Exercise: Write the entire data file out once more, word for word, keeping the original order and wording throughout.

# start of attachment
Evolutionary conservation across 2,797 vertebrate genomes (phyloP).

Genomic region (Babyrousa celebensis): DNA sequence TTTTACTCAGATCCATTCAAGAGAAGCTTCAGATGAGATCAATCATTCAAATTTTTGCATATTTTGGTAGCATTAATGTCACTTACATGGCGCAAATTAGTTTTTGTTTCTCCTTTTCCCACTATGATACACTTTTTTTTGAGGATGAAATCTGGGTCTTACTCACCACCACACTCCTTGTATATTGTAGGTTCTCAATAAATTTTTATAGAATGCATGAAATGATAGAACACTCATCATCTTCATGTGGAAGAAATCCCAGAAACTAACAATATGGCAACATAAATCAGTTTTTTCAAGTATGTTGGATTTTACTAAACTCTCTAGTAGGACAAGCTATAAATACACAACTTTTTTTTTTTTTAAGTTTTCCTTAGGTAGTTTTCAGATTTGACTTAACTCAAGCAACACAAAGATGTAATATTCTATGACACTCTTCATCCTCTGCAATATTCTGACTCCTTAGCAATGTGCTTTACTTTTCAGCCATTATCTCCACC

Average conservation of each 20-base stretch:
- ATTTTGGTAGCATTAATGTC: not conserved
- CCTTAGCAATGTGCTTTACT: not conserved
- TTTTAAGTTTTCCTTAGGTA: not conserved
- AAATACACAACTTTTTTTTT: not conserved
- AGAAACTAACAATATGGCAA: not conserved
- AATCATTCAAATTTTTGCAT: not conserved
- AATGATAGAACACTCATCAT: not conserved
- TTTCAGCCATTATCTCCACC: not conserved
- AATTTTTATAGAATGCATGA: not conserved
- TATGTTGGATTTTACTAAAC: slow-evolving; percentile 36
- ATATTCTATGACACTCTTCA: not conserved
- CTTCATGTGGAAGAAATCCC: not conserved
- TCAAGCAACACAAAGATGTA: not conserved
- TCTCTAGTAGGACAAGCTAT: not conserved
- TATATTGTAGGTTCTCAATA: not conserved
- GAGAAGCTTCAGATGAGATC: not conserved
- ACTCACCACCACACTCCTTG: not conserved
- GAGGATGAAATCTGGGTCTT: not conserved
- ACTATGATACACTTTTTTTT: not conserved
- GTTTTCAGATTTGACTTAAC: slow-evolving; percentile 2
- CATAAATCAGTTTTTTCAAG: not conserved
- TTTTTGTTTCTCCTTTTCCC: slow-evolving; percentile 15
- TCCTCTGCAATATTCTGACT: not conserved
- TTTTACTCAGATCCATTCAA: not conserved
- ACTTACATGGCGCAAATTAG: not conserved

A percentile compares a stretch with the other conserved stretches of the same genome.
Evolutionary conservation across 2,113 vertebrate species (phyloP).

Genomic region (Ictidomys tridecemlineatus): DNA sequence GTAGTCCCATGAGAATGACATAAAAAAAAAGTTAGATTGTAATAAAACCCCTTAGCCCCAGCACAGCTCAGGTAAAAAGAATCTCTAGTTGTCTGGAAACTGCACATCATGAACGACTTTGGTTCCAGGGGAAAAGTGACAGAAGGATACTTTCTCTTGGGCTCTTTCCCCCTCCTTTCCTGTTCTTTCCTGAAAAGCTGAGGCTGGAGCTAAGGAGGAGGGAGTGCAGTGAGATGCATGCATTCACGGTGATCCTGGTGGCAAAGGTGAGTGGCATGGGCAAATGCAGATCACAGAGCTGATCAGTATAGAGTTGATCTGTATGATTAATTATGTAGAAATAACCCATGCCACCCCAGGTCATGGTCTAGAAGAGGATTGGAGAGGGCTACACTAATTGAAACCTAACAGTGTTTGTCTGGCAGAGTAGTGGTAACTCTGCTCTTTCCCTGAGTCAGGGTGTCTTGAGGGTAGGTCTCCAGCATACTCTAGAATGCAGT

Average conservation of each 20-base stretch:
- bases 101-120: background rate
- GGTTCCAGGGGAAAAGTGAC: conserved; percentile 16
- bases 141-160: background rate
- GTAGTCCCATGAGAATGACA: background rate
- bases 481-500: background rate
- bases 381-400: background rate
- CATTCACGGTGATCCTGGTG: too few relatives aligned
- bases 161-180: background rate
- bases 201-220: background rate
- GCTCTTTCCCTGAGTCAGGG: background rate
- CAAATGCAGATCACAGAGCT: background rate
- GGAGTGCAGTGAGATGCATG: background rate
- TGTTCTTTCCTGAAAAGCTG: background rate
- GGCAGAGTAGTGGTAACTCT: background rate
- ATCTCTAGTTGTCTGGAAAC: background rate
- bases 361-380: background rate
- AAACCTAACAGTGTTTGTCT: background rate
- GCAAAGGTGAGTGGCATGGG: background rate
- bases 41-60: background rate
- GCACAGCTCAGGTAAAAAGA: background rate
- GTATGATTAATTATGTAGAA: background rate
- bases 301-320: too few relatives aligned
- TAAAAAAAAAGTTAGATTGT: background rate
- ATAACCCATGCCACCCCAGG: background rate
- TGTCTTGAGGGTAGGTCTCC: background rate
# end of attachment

Evolutionary conservation across 2,797 vertebrate genomes (phyloP).

Genomic region (Babyrousa celebensis): DNA sequence TTTTACTCAGATCCATTCAAGAGAAGCTTCAGATGAGATCAATCATTCAAATTTTTGCATATTTTGGTAGCATTAATGTCACTTACATGGCGCAAATTAGTTTTTGTTTCTCCTTTTCCCACTATGATACACTTTTTTTTGAGGATGAAATCTGGGTCTTACTCACCACCACACTCCTTGTATATTGTAGGTTCTCAATAAATTTTTATAGAATGCATGAAATGATAGAACACTCATCATCTTCATGTGGAAGAAATCCCAGAAACTAACAATATGGCAACATAAATCAGTTTTTTCAAGTATGTTGGATTTTACTAAACTCTCTAGTAGGACAAGCTATAAATACACAACTTTTTTTTTTTTTAAGTTTTCCTTAGGTAGTTTTCAGATTTGACTTAACTCAAGCAACACAAAGATGTAATATTCTATGACACTCTTCATCCTCTGCAATATTCTGACTCCTTAGCAATGTGCTTTACTTTTCAGCCATTATCTCCACC

Average conservation of each 20-base stretch:
- ATTTTGGTAGCATTAATGTC: not conserved
- CCTTAGCAATGTGCTTTACT: not conserved
- TTTTAAGTTTTCCTTAGGTA: not conserved
- AAATACACAACTTTTTTTTT: not conserved
- AGAAACTAACAATATGGCAA: not conserved
- AATCATTCAAATTTTTGCAT: not conserved
- AATGATAGAACACTCATCAT: not conserved
- TTTCAGCCATTATCTCCACC: not conserved
- AATTTTTATAGAATGCATGA: not conserved
- TATGTTGGATTTTACTAAAC: slow-evolving; percentile 36
- ATATTCTATGACACTCTTCA: not conserved
- CTTCATGTGGAAGAAATCCC: not conserved
- TCAAGCAACACAAAGATGTA: not conserved
- TCTCTAGTAGGACAAGCTAT: not conserved
- TATATTGTAGGTTCTCAATA: not conserved
- GAGAAGCTTCAGATGAGATC: not conserved
- ACTCACCACCACACTCCTTG: not conserved
- GAGGATGAAATCTGGGTCTT: not conserved
- ACTATGATACACTTTTTTTT: not conserved
- GTTTTCAGATTTGACTTAAC: slow-evolving; percentile 2
- CATAAATCAGTTTTTTCAAG: not conserved
- TTTTTGTTTCTCCTTTTCCC: slow-evolving; percentile 15
- TCCTCTGCAATATTCTGACT: not conserved
- TTTTACTCAGATCCATTCAA: not conserved
- ACTTACATGGCGCAAATTAG: not conserved

A percentile compares a stretch with the other conserved stretches of the same genome.
Evolutionary conservation across 2,113 vertebrate species (phyloP).

Genomic region (Ictidomys tridecemlineatus): DNA sequence GTAGTCCCATGAGAATGACATAAAAAAAAAGTTAGATTGTAATAAAACCCCTTAGCCCCAGCACAGCTCAGGTAAAAAGAATCTCTAGTTGTCTGGAAACTGCACATCATGAACGACTTTGGTTCCAGGGGAAAAGTGACAGAAGGATACTTTCTCTTGGGCTCTTTCCCCCTCCTTTCCTGTTCTTTCCTGAAAAGCTGAGGCTGGAGCTAAGGAGGAGGGAGTGCAGTGAGATGCATGCATTCACGGTGATCCTGGTGGCAAAGGTGAGTGGCATGGGCAAATGCAGATCACAGAGCTGATCAGTATAGAGTTGATCTGTATGATTAATTATGTAGAAATAACCCATGCCACCCCAGGTCATGGTCTAGAAGAGGATTGGAGAGGGCTACACTAATTGAAACCTAACAGTGTTTGTCTGGCAGAGTAGTGGTAACTCTGCTCTTTCCCTGAGTCAGGGTGTCTTGAGGGTAGGTCTCCAGCATACTCTAGAATGCAGT

Average conservation of each 20-base stretch:
- bases 101-120: background rate
- GGTTCCAGGGGAAAAGTGAC: conserved; percentile 16
- bases 141-160: background rate
- GTAGTCCCATGAGAATGACA: background rate
- bases 481-500: background rate
- bases 381-400: background rate
- CATTCACGGTGATCCTGGTG: too few relatives aligned
- bases 161-180: background rate
- bases 201-220: background rate
- GCTCTTTCCCTGAGTCAGGG: background rate
- CAAATGCAGATCACAGAGCT: background rate
- GGAGTGCAGTGAGATGCATG: background rate
- TGTTCTTTCCTGAAAAGCTG: background rate
- GGCAGAGTAGTGGTAACTCT: background rate
- ATCTCTAGTTGTCTGGAAAC: background rate
- bases 361-380: background rate
- AAACCTAACAGTGTTTGTCT: background rate
- GCAAAGGTGAGTGGCATGGG: background rate
- bases 41-60: background rate
- GCACAGCTCAGGTAAAAAGA: background rate
- GTATGATTAATTATGTAGAA: background rate
- bases 301-320: too few relatives aligned
- TAAAAAAAAAGTTAGATTGT: background rate
- ATAACCCATGCCACCCCAGG: background rate
- TGTCTTGAGGGTAGGTCTCC: background rate